This is week 2 of my new gig. I’ve been walking to work. It’s circa 2km, and while it has been great to take in the fresh morning air while listening to whatever podcast program that takes my fancy, I’ve also had to think about managing stuff like dealing with sweaty outcomes and presentability of my work clothes as a result. Last night, I googled hacks for keeping clothes wrinkle free, for workers who choose riding/walking as their forms of commute. It looks like more work/effort will be needed but it also looks like it will all be worth the while.

This morning I was the only one in the office when I got in, as my boss is away in his beach house – working remotely from there. He’s there to let his dying mother in law have one last trip before she dies of cancer. It’s all very sad. Yesterday, as I did my now customary walk through the leafy streets branching off Canterbury Road, I listened to Tim Keller talk to Russel Moore. Tim Keller too, has (pancreatic) cancer and to listen to him talk about the experience that swings from one end of the emotional and psychological pendulum to the other is to appreciate that the human experience can be so complex. He drew on the canon of the bible to show the range of thoughts, emotions, approaches, genres etc., to show the need to accept more than just a narrow narrative of the human experience. That the Bible has such a breadth of genres and approaches shows it takes more than a narrow or shallow engagement to make the human experience closer to what it is capable of/intended to be. It really is a case of the older I get, the less confident I am that I have seen it all.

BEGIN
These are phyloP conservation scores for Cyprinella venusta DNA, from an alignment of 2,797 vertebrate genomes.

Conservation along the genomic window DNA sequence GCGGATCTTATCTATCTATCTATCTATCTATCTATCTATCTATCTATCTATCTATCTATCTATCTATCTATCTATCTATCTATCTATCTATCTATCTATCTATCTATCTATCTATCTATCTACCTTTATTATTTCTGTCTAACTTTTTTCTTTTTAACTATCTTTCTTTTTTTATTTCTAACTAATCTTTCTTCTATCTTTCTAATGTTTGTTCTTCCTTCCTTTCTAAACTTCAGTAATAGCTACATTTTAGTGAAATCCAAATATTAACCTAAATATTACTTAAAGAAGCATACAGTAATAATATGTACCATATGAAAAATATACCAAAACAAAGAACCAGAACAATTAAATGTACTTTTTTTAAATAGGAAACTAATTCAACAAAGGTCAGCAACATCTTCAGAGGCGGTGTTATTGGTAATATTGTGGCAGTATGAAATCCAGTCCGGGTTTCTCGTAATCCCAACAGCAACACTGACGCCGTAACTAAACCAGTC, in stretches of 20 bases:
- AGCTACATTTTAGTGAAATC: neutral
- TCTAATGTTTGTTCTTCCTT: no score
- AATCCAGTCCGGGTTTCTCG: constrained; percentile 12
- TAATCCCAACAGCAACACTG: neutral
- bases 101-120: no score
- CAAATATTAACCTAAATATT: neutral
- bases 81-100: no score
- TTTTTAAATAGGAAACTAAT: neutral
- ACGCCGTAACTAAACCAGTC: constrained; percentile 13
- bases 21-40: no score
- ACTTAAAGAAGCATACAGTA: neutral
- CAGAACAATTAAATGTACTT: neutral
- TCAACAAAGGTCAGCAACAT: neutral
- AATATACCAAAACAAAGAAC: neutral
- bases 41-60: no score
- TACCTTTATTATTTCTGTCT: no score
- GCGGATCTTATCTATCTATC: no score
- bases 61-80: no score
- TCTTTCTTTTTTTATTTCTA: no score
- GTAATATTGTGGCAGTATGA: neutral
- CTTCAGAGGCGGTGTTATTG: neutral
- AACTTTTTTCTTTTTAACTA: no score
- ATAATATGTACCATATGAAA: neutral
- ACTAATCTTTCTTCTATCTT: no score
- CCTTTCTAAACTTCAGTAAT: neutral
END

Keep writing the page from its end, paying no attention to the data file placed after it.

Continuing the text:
This morning, I got to meet another one of my new colleagues. A fellow Malaysian, she and her family moved to Melbourne a few years before we did. We talked of similar experiences with our kids’ journey as well as shared dismay over what has happened (and continues to happen)  to/in Malaysia. That conversation has reminded me of what we have lost in the past 1-2 years of working from home. The interaction and engagement that often happens in a workplace can be little things that provide an assuring anchor of sorts. Staring at screens all day sans physical human interaction can be so unmooring as to render it all so much more soulless.